CPEC is on track, economic indicators are improving, Rangers have been deployed in Punjab, FATA is being merged into KP, and despite a terrorist attack in Lahore and later in Sehwan, Sindh, the PML-N didn’t pull out from allowing the PSL final to be played in Lahore. Is this stability? It looks like it. Even the Panama trials and Justice Isa’s Quetta report hasn’t put much of a dent in their confidence. The party is holding on to a position of strength and the opposition is unable to shake it.

During his address at the ground-breaking of Kurram Tungi Dam in North Waziristan, PM Nawaz Sharif stated, “It is the need of the hour to refrain from negative politics and get united,” furthering the image that the PML-N is clear of all charges and politics of the opposition is just incendiary nonsense. And those are the optics of it and how the masses see it. Yes, in reality there are scores of problems- including the party engaging in institutional corruption and having links with proscribed outfits- but the opposition has not been able to successfully capitalise on any of the flaws. The party has been able to create an aura of stability, sealing for itself an incumbency advantage the next elections. No doubt, cries of rigging and foul play will be even louder than last time, but the PML-N has learnt how to get out of tight spots.

Stability is good, but not good enough. For Pakistan it means that the parties of the opposition have lost the challenge and cannot pose a threat to the ruling party. If it were not for the blessing of federalism, small parties, and even large ones like the PPP would have been decimated. This stability is not good enough because those at the helm of affairs aren’t ready to bring home wealth stashed abroad, neither are they clean of links to militant outfits, and in reality, the economy is just barely stabilising, no thanks to our economic managers or our own indigenous producers, but thanks to China. But reality takes a backseat, when the opposition is not able to give them a reality check.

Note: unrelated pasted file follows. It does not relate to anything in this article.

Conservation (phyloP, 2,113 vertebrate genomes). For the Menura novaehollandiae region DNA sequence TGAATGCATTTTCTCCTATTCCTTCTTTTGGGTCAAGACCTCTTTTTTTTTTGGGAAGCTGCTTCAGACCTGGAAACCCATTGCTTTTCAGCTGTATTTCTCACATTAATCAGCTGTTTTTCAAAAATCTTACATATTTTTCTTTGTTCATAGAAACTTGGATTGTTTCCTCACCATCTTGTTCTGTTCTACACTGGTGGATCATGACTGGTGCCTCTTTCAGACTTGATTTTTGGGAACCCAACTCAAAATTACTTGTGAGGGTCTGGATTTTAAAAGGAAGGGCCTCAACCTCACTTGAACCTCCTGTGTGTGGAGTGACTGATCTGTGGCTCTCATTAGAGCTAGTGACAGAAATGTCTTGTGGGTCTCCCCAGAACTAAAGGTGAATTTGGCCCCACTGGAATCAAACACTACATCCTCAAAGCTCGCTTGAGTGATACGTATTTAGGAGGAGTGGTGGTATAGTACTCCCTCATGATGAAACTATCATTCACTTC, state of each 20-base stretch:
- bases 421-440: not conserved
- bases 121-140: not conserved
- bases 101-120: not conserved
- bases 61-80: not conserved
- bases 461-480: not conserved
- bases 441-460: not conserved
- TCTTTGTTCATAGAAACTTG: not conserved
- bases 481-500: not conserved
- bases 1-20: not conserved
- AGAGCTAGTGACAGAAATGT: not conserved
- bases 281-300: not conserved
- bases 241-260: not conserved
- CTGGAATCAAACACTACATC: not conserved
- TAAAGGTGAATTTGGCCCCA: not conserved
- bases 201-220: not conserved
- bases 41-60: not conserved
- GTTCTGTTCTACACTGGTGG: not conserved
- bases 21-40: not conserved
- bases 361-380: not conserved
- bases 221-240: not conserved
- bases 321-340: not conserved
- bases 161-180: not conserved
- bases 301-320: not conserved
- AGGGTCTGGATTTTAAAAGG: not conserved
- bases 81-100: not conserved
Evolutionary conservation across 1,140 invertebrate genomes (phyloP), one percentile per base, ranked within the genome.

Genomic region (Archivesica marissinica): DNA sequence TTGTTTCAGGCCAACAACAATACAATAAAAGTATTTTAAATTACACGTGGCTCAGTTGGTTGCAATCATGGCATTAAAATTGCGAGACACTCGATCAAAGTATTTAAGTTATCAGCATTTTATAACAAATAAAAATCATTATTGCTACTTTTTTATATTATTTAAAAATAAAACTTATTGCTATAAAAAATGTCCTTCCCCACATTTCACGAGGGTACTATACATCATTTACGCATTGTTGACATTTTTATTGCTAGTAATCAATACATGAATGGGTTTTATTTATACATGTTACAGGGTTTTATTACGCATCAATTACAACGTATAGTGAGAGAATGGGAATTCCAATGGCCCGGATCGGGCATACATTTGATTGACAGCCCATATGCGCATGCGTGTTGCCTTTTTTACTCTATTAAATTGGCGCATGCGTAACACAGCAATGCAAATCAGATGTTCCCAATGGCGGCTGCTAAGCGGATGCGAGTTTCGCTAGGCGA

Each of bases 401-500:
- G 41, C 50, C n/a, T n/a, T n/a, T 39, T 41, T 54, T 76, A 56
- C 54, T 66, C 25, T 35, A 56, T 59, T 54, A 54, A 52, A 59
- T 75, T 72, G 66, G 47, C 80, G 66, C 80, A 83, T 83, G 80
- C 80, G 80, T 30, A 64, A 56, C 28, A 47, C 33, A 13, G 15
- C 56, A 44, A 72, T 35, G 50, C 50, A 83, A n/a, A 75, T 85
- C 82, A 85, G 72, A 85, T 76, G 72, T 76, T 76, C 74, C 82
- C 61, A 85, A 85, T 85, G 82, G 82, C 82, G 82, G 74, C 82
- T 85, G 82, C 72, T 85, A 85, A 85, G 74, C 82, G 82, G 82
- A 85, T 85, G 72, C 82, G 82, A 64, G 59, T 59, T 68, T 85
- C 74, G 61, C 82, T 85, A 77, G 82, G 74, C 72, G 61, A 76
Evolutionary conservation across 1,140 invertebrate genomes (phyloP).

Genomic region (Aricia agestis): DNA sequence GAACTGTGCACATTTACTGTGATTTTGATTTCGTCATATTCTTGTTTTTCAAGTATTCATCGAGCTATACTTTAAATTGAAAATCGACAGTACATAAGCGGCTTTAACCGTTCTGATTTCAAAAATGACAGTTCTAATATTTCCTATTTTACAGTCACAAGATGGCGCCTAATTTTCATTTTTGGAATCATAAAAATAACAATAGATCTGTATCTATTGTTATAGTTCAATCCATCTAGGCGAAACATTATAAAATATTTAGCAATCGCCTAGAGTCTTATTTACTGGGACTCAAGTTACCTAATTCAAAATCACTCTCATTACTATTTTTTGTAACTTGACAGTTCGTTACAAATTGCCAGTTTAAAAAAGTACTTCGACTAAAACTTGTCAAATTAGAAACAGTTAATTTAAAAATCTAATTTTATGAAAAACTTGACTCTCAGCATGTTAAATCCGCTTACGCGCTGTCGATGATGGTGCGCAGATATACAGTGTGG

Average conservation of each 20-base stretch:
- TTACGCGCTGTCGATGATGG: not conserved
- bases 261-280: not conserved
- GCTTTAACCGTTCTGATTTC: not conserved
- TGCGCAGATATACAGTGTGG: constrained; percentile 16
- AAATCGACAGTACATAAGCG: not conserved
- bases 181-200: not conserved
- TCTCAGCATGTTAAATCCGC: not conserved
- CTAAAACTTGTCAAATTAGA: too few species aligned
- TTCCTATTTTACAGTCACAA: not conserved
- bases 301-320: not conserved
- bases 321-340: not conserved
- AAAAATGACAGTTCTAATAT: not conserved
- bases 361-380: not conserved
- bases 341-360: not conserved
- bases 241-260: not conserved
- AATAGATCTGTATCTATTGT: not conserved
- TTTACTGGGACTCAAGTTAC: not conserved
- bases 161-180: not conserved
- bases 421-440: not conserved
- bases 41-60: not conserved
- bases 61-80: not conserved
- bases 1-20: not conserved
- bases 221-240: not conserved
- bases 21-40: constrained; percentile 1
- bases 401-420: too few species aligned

PTI’s boycotts of parliament and PPP Co-Chairman’s self imposed exile after anti-army remarks have been two of the biggest mistakes the two parties have made. The PM’s remark that political rivalries need to be done away with may already be true because there is not much of a rivalry is there?

If stability is to mean social and political change beyond just military operations and highway construction, the opposition has to have a better strategy for social uplift. Their strategy is to react to the PML-N’s actions, rather than their own project of engagement with the masses to deliver social justice.